11.) As of this writing, López Prater’s suit against Hamline for religious discrimination, defamation, retaliation, intentional infliction of emotional distress, violations of Minnesota’s whistleblower law, and breach of contract is in federal court, A judge recently threw out four of the five claims (defamation, retaliation, intentional infliction of emotional distress, and violations of the Minnesota Whistleblower Act), but allowed the religious discrimination claim to go forward. López Prater claims that she was discriminated against not only because she is not Muslim, but that she was fired because she didn’t conform to Muslim belief.  It’s hard for me to understand how the judge could toss the defamation, retaliation, and emotional distress claims, but I hope López Prater wins on the other claims.

In the meantime, other scholars weighed in supporting López Prater’s showing of the paintings and decrying her abysmal treatment by Hamline University.

In light of this, you’d think that Hamline would try to repair its damaged reputation. The article below shows that that isn’t the case. Hamline just held a seminar on the whole sordid affair, and it turned out to be the administration’s put-up job on academic freedom, a show designed to conclude that López Prater’s own academic freedom was superseded by the “harm” she inflicted on the students. (Don’t forget the two trigger warnings!).

Click below read about the seminar in the Chronicle of Higher Education. Fayneese Miller didn’t only not retire, but she’s adamantly defending what Hamline did, and the faculty apparently had no say in who was invited to speak during the seminar.  The school is simply refusing to admit that it did anything wrong, and is buying into the woke trope that academic freedom and freedom of speech has be be carefully balanced against the kind of confected emotional “harm” produced when a trigger-warned Muslim sees the visage of Muhammad:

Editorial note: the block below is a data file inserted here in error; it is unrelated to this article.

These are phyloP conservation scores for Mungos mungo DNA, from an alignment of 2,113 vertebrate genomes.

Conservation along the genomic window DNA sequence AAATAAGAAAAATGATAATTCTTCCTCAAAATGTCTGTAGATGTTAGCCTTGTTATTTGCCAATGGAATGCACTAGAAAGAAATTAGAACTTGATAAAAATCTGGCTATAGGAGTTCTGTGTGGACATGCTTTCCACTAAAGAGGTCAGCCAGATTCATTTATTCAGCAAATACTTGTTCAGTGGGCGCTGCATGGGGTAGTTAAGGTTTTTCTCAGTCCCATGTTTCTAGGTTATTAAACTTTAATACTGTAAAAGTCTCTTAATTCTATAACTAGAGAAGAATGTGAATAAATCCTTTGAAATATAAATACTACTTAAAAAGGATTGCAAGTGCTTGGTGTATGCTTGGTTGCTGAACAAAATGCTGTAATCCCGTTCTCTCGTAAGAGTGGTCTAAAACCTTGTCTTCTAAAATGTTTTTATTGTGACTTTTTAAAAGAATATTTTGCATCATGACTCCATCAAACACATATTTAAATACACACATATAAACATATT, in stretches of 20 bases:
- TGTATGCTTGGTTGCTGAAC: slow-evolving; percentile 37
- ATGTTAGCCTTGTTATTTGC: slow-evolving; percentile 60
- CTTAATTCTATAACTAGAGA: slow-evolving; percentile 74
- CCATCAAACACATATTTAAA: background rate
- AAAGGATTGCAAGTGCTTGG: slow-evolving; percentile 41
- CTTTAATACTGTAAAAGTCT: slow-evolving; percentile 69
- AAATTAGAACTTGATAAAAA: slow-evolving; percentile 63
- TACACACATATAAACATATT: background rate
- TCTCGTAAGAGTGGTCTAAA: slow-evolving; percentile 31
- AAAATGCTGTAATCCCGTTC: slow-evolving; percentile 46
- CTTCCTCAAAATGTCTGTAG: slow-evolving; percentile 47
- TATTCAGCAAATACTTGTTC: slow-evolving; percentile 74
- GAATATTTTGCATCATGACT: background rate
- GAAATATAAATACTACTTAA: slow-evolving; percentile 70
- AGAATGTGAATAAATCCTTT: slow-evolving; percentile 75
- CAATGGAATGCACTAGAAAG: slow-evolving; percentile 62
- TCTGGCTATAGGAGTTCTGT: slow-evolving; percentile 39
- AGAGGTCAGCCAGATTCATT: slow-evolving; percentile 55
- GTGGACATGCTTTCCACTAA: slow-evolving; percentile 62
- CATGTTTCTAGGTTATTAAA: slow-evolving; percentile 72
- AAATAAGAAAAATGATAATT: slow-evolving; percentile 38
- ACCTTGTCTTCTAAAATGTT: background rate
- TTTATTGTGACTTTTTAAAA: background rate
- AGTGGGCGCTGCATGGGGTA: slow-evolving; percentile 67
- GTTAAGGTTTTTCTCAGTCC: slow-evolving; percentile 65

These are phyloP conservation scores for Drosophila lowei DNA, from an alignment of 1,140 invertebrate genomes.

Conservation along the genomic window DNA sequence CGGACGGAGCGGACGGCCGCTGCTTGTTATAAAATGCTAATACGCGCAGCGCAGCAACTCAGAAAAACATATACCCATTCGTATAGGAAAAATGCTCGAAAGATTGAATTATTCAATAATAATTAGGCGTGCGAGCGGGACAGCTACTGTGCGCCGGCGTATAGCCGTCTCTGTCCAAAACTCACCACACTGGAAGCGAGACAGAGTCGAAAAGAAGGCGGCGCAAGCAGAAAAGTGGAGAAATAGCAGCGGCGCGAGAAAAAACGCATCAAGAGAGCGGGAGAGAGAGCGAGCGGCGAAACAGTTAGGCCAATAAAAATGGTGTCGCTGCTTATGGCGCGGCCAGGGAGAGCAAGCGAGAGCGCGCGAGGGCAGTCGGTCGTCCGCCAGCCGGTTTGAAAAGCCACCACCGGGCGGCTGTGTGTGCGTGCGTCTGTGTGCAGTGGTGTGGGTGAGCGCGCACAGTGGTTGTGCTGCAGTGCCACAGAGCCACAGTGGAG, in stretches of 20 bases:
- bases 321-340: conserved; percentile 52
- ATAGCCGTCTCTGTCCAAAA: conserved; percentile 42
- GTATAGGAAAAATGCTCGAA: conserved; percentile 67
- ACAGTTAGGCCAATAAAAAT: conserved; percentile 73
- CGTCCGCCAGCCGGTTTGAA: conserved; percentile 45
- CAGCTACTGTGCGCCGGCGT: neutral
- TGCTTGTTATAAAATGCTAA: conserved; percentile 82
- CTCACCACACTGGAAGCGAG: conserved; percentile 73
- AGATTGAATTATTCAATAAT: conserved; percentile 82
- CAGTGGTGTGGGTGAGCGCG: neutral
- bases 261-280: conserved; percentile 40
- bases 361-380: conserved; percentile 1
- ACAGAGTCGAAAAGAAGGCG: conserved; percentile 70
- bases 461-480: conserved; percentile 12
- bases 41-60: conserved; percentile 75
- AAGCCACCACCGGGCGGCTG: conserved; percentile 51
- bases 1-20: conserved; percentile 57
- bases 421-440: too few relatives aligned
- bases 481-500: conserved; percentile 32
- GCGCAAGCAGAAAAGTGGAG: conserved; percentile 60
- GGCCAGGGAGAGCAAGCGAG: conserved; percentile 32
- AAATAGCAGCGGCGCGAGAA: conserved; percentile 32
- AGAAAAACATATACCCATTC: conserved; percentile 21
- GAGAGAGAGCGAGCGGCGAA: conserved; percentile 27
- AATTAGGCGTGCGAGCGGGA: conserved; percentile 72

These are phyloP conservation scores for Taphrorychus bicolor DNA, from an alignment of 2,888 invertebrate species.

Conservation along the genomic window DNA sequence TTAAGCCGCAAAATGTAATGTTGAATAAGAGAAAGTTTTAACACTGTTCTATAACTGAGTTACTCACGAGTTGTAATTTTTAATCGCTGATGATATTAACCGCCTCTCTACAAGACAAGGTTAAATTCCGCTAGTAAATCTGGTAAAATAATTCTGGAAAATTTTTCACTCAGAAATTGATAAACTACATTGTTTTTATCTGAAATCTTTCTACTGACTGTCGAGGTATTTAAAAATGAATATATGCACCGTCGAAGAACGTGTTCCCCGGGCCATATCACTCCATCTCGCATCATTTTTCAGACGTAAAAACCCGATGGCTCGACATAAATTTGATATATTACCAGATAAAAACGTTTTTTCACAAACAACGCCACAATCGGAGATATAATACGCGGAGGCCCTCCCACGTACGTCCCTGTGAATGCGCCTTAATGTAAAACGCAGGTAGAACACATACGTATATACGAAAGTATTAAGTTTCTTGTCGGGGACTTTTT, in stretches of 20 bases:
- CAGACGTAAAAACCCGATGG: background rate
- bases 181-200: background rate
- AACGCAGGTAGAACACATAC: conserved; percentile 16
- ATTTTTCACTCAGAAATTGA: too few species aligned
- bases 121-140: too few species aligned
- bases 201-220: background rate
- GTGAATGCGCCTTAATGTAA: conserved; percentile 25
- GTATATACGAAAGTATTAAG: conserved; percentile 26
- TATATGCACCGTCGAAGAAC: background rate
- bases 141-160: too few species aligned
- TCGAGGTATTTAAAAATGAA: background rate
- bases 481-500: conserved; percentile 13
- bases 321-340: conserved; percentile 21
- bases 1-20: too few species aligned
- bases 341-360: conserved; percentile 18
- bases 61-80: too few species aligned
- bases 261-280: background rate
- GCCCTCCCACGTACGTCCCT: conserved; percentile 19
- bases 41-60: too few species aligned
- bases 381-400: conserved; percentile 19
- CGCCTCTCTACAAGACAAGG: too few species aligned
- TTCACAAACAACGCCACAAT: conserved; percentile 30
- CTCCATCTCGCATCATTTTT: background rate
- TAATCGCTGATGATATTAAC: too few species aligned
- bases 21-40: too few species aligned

You can read the piece for yourself; I’ll give just a summary of the proceedings. When the mild-mannered Chronicle is this critical of a school’s behavior, you know the school deserves it.

It has been almost one year since the classroom incident, and despite the damage to the university’s image, there has been no internal inquiry. Not a single administrator has issued an apology or taken responsibility. Instead, Hamline’s administration — after having had a long period to reflect on the media response, the AAUP report, and the statements of outraged faculty — organized “Academic Freedom and Cultural Perspectives: Challenges for Higher Ed Today and Tomorrow.” Despite its promising title, the event — which included introductions from David Everett, Hamline’s chief diversity officer, and Fayneese S. Miller, Hamline’s president; and a keynote address by Michael Eric Dyson — was essentially a full-throated defense of the administration’s actions against López Prater. Of the four panelists who convened after the keynote, only one, David Schultz, was drawn from the Hamline faculty. (Unsurprisingly, he alone seemed to evince any skepticism about the administration’s actions, albeit in a rather indirect way.) The others — Stacy Hawkins, of Rutgers Law School, and the antiracist activists Tim Wise and Robin DiAngelo — did not discuss the controversy in any substantive way.

Robin DiAngelo, for crying out loud!  Why were these outsiders brought in? Clearly to cast the whole incident as an example of racism, which of course it wasn’t.  Here’s President Miller justifying abrogation of academic freedom:

Next up was President Miller, who was eager to note that she did not see this event as a defensive move, “but rather an offensive” one (with the stress on the first syllable). Miller’s insistence that “this is not defensive” foreshadowed an event that was, in many ways, highly defensive.